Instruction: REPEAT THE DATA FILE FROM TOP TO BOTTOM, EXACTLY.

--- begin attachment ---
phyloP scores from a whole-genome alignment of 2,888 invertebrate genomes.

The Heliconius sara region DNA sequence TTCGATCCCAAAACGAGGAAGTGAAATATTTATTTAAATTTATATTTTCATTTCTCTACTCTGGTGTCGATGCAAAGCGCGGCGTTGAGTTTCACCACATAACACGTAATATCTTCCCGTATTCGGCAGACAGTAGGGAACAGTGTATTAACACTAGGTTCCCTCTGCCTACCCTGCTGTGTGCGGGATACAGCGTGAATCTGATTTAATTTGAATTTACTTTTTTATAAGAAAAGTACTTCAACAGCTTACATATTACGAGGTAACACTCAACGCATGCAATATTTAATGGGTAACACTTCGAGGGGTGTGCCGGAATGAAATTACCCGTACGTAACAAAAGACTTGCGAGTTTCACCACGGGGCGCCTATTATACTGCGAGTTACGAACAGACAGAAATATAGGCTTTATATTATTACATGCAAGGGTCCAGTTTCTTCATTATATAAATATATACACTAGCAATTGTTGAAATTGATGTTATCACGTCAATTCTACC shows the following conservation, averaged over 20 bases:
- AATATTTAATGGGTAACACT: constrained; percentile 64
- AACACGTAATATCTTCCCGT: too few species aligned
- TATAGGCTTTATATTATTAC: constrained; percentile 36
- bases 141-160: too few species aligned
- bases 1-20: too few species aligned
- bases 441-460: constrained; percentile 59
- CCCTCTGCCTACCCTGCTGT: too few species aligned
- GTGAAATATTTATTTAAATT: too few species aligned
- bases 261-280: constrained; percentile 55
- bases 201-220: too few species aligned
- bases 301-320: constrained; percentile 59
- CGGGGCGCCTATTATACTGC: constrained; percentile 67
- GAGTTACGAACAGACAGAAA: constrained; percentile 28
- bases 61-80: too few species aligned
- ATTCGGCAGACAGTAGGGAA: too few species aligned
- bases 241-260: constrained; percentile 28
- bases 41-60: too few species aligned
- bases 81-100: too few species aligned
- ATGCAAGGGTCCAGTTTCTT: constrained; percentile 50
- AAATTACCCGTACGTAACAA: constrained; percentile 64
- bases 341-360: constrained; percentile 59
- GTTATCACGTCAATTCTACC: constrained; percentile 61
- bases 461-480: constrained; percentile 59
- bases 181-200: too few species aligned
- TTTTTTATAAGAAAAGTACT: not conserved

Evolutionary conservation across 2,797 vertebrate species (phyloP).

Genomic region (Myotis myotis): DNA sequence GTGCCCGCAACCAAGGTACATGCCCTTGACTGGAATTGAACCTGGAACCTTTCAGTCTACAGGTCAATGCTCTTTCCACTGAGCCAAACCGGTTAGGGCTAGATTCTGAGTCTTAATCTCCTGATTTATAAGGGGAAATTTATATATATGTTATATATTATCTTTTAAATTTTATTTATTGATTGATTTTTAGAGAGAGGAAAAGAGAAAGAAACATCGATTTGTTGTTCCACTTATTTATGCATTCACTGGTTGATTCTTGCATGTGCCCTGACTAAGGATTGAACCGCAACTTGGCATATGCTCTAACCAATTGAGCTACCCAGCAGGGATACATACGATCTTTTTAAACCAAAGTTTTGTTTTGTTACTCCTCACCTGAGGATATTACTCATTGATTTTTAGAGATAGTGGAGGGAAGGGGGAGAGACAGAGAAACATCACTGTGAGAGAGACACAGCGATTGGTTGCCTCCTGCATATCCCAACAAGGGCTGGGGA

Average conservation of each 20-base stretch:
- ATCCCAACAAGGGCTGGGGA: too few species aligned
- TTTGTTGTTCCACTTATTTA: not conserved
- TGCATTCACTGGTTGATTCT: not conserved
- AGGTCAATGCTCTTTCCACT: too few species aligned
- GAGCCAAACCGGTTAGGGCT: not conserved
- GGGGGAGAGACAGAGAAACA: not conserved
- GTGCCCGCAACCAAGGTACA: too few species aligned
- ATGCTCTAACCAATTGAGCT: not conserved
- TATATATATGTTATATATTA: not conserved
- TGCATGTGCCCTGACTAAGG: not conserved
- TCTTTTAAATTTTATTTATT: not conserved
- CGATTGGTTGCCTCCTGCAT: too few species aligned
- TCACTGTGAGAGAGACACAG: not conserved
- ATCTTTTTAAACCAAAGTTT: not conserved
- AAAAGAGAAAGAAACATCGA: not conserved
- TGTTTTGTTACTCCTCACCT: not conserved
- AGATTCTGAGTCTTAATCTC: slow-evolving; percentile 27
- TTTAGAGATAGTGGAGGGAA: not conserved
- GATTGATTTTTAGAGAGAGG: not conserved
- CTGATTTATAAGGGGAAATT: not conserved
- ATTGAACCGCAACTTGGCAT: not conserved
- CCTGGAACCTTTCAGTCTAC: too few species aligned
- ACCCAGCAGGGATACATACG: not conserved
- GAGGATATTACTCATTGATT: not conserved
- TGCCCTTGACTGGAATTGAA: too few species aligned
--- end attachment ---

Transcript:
phyloP scores from a whole-genome alignment of 2,888 invertebrate genomes.

The Heliconius sara region DNA sequence TTCGATCCCAAAACGAGGAAGTGAAATATTTATTTAAATTTATATTTTCATTTCTCTACTCTGGTGTCGATGCAAAGCGCGGCGTTGAGTTTCACCACATAACACGTAATATCTTCCCGTATTCGGCAGACAGTAGGGAACAGTGTATTAACACTAGGTTCCCTCTGCCTACCCTGCTGTGTGCGGGATACAGCGTGAATCTGATTTAATTTGAATTTACTTTTTTATAAGAAAAGTACTTCAACAGCTTACATATTACGAGGTAACACTCAACGCATGCAATATTTAATGGGTAACACTTCGAGGGGTGTGCCGGAATGAAATTACCCGTACGTAACAAAAGACTTGCGAGTTTCACCACGGGGCGCCTATTATACTGCGAGTTACGAACAGACAGAAATATAGGCTTTATATTATTACATGCAAGGGTCCAGTTTCTTCATTATATAAATATATACACTAGCAATTGTTGAAATTGATGTTATCACGTCAATTCTACC shows the following conservation, averaged over 20 bases:
- AATATTTAATGGGTAACACT: constrained; percentile 64
- AACACGTAATATCTTCCCGT: too few species aligned
- TATAGGCTTTATATTATTAC: constrained; percentile 36
- bases 141-160: too few species aligned
- bases 1-20: too few species aligned
- bases 441-460: constrained; percentile 59
- CCCTCTGCCTACCCTGCTGT: too few species aligned
- GTGAAATATTTATTTAAATT: too few species aligned
- bases 261-280: constrained; percentile 55
- bases 201-220: too few species aligned
- bases 301-320: constrained; percentile 59
- CGGGGCGCCTATTATACTGC: constrained; percentile 67
- GAGTTACGAACAGACAGAAA: constrained; percentile 28
- bases 61-80: too few species aligned
- ATTCGGCAGACAGTAGGGAA: too few species aligned
- bases 241-260: constrained; percentile 28
- bases 41-60: too few species aligned
- bases 81-100: too few species aligned
- ATGCAAGGGTCCAGTTTCTT: constrained; percentile 50
- AAATTACCCGTACGTAACAA: constrained; percentile 64
- bases 341-360: constrained; percentile 59
- GTTATCACGTCAATTCTACC: constrained; percentile 61
- bases 461-480: constrained; percentile 59
- bases 181-200: too few species aligned
- TTTTTTATAAGAAAAGTACT: not conserved

Evolutionary conservation across 2,797 vertebrate species (phyloP).

Genomic region (Myotis myotis): DNA sequence GTGCCCGCAACCAAGGTACATGCCCTTGACTGGAATTGAACCTGGAACCTTTCAGTCTACAGGTCAATGCTCTTTCCACTGAGCCAAACCGGTTAGGGCTAGATTCTGAGTCTTAATCTCCTGATTTATAAGGGGAAATTTATATATATGTTATATATTATCTTTTAAATTTTATTTATTGATTGATTTTTAGAGAGAGGAAAAGAGAAAGAAACATCGATTTGTTGTTCCACTTATTTATGCATTCACTGGTTGATTCTTGCATGTGCCCTGACTAAGGATTGAACCGCAACTTGGCATATGCTCTAACCAATTGAGCTACCCAGCAGGGATACATACGATCTTTTTAAACCAAAGTTTTGTTTTGTTACTCCTCACCTGAGGATATTACTCATTGATTTTTAGAGATAGTGGAGGGAAGGGGGAGAGACAGAGAAACATCACTGTGAGAGAGACACAGCGATTGGTTGCCTCCTGCATATCCCAACAAGGGCTGGGGA

Average conservation of each 20-base stretch:
- ATCCCAACAAGGGCTGGGGA: too few species aligned
- TTTGTTGTTCCACTTATTTA: not conserved
- TGCATTCACTGGTTGATTCT: not conserved
- AGGTCAATGCTCTTTCCACT: too few species aligned
- GAGCCAAACCGGTTAGGGCT: not conserved
- GGGGGAGAGACAGAGAAACA: not conserved
- GTGCCCGCAACCAAGGTACA: too few species aligned
- ATGCTCTAACCAATTGAGCT: not conserved
- TATATATATGTTATATATTA: not conserved
- TGCATGTGCCCTGACTAAGG: not conserved
- TCTTTTAAATTTTATTTATT: not conserved
- CGATTGGTTGCCTCCTGCAT: too few species aligned
- TCACTGTGAGAGAGACACAG: not conserved
- ATCTTTTTAAACCAAAGTTT: not conserved
- AAAAGAGAAAGAAACATCGA: not conserved
- TGTTTTGTTACTCCTCACCT: not conserved
- AGATTCTGAGTCTTAATCTC: slow-evolving; percentile 27
- TTTAGAGATAGTGGAGGGAA: not conserved
- GATTGATTTTTAGAGAGAGG: not conserved
- CTGATTTATAAGGGGAAATT: not conserved
- ATTGAACCGCAACTTGGCAT: not conserved
- CCTGGAACCTTTCAGTCTAC: too few species aligned
- ACCCAGCAGGGATACATACG: not conserved
- GAGGATATTACTCATTGATT: not conserved
- TGCCCTTGACTGGAATTGAA: too few species aligned